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As left-handed mousers who spend a lot of time at the computer, we really wanted to love the Evoluent Left-Handed Vertical Mouse. And there's a lot we do like: the mouse's orientation does seem to hold our arm in a more neutral position; the mouse includes a PS/2 adapter so we didn't have to sacrifice a USB port to connect it to the computer; and we found the Evoluent Mouse Manager software extremely useful. However, the $75 Vertical Mouse also possesses some design flaws--namely, a lack of support for the mousing hand--that keep it from being the ultimate ergonomic mouse. (That honor would belong to the Microsoft Natural Wireless Laser Mouse 6000, but it doesn't come in a left-handed version.) Still, as one of the only left-hand-specific ergo mouse models available, the Evoluent Left-Handed Vertical Mouse is worth a try for lefties whose repetitive strain injury pain originates in the forearm.
The Evoluent Vertical Mouse looks like a traditional mouse turned on its side. The idea is that keeping your hand in a neutral upright position--much like a handshake--eliminates the forearm twisting that is blamed for some repetitive stress injuries. (Of course, if you are experiencing repetitive-stress-related discomfort because of using your computer, you should seek out the advice of a doctor in addition to making adjustments to your workstation.) The Vertical Mouse's rubberized black body is easy to grasp, and its sleek silver buttons have slight indentations to help hold your fingers in place. Unfortunately, this design does not quite add up to a comfortable mousing experience; the little finger has no designated space and no support, so it winds up dragging on the desk surface. Evoluent has addressed this issue on the right-handed version of the mouse by adding a small ledge at the bottom to support your hand, but the left-handed version still lacks this feature.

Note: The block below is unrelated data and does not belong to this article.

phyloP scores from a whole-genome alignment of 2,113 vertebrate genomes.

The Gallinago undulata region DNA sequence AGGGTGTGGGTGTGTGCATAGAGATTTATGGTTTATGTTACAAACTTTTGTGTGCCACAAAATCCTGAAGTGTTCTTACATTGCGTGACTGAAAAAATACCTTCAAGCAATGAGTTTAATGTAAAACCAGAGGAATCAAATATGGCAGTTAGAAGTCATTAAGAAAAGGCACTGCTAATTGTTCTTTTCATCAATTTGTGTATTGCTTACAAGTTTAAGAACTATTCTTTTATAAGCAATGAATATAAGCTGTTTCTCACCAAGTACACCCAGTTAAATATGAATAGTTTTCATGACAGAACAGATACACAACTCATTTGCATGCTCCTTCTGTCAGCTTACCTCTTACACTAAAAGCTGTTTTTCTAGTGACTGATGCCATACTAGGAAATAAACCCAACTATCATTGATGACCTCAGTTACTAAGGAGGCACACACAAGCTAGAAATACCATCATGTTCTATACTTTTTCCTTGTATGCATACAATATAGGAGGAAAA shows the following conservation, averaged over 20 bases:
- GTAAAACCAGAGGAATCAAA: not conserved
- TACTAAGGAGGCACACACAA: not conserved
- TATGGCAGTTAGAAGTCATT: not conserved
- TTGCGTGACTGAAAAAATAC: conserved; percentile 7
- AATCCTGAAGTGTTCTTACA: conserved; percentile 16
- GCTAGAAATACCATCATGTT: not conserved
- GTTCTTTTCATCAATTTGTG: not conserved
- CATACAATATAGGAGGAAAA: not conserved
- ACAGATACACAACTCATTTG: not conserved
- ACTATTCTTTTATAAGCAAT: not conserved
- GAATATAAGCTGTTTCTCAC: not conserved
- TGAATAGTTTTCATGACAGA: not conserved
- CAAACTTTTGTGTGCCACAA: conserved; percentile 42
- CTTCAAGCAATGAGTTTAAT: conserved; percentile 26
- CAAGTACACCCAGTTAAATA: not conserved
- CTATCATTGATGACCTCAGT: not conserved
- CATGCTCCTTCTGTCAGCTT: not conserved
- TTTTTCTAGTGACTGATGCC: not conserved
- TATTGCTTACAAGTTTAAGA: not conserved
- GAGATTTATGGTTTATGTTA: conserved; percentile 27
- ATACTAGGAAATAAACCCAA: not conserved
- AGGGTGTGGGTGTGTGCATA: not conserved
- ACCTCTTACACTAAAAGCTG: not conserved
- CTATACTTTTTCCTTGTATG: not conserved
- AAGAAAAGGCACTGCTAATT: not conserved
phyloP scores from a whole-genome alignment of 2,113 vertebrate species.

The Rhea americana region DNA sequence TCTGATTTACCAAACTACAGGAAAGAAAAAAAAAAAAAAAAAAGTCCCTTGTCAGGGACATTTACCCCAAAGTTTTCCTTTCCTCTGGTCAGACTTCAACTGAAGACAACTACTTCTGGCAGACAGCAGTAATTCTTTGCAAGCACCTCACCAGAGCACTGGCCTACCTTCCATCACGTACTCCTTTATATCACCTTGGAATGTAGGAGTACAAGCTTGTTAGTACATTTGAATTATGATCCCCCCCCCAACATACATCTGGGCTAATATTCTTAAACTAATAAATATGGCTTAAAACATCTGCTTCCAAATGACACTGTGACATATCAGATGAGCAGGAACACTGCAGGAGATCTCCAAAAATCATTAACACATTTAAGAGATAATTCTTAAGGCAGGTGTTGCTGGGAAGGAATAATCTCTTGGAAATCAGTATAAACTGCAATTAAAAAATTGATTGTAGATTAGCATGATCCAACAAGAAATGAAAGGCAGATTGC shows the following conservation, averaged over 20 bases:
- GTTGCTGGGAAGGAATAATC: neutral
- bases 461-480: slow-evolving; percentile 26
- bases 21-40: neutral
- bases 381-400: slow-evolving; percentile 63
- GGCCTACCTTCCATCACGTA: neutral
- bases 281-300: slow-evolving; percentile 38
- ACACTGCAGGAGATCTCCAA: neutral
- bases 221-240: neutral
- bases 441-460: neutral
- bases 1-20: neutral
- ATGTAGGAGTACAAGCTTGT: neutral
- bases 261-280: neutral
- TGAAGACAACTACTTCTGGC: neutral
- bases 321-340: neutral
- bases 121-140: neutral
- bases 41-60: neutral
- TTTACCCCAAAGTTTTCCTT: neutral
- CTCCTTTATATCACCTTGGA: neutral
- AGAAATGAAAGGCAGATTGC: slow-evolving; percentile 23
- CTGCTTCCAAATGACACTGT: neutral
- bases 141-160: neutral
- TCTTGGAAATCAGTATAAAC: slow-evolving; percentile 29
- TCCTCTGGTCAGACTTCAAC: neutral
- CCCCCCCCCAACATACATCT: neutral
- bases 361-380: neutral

The vertical orientation presents an additional challenge: at 3 inches tall, the mouse presents a significant hurdle to clear when moving your hand back and forth to the keyboard. It takes a small adjustment in movement to avoid accidentally knocking the mouse, which we found annoying.
Looking past the vertical orientation, the mouse's optical sensor is very accurate and sensitive. It works on almost any surface, and it never jumped or skipped during our use. The scroll wheel is smooth, which we like, and the buttons respond to a light touch but they are not so sensitive as to encourage accidental clicks. We do like that the Vertical Mouse incorporates five buttons (including the scroll wheel button), all of which are programmable using the included software.
A note on the Evoluent Mouse Manager software: during installation on our Windows XP system, we encountered an alert warning that the driver had not passed the Windows Logo certification and could affect the function of our computer. The installation instructions that come with the mouse directed us to click "Continue Anyway" through this alert. We did just that, seemingly to no ill effect, but we'd be lying if we said there wasn't a lingering concern at the back of our mind about future system instability.
In the end, though, the Mouse Manager software proves highly valuable for maximizing the Vertical Mouse's features. Along with the expected settings for scroll speed, pointer speed, and click speed, the software lets you program each of the mouse's five buttons with your choice of 48 functions, including click, zoom, print, or even launch an application. You can also customize different button functions for different applications, so your most frequent actions are always a mouse-click away. Finally, Evoluent includes a simple break reminder software, which you can program to interrupt your work with a visual or audio alert at intervals of your choosing.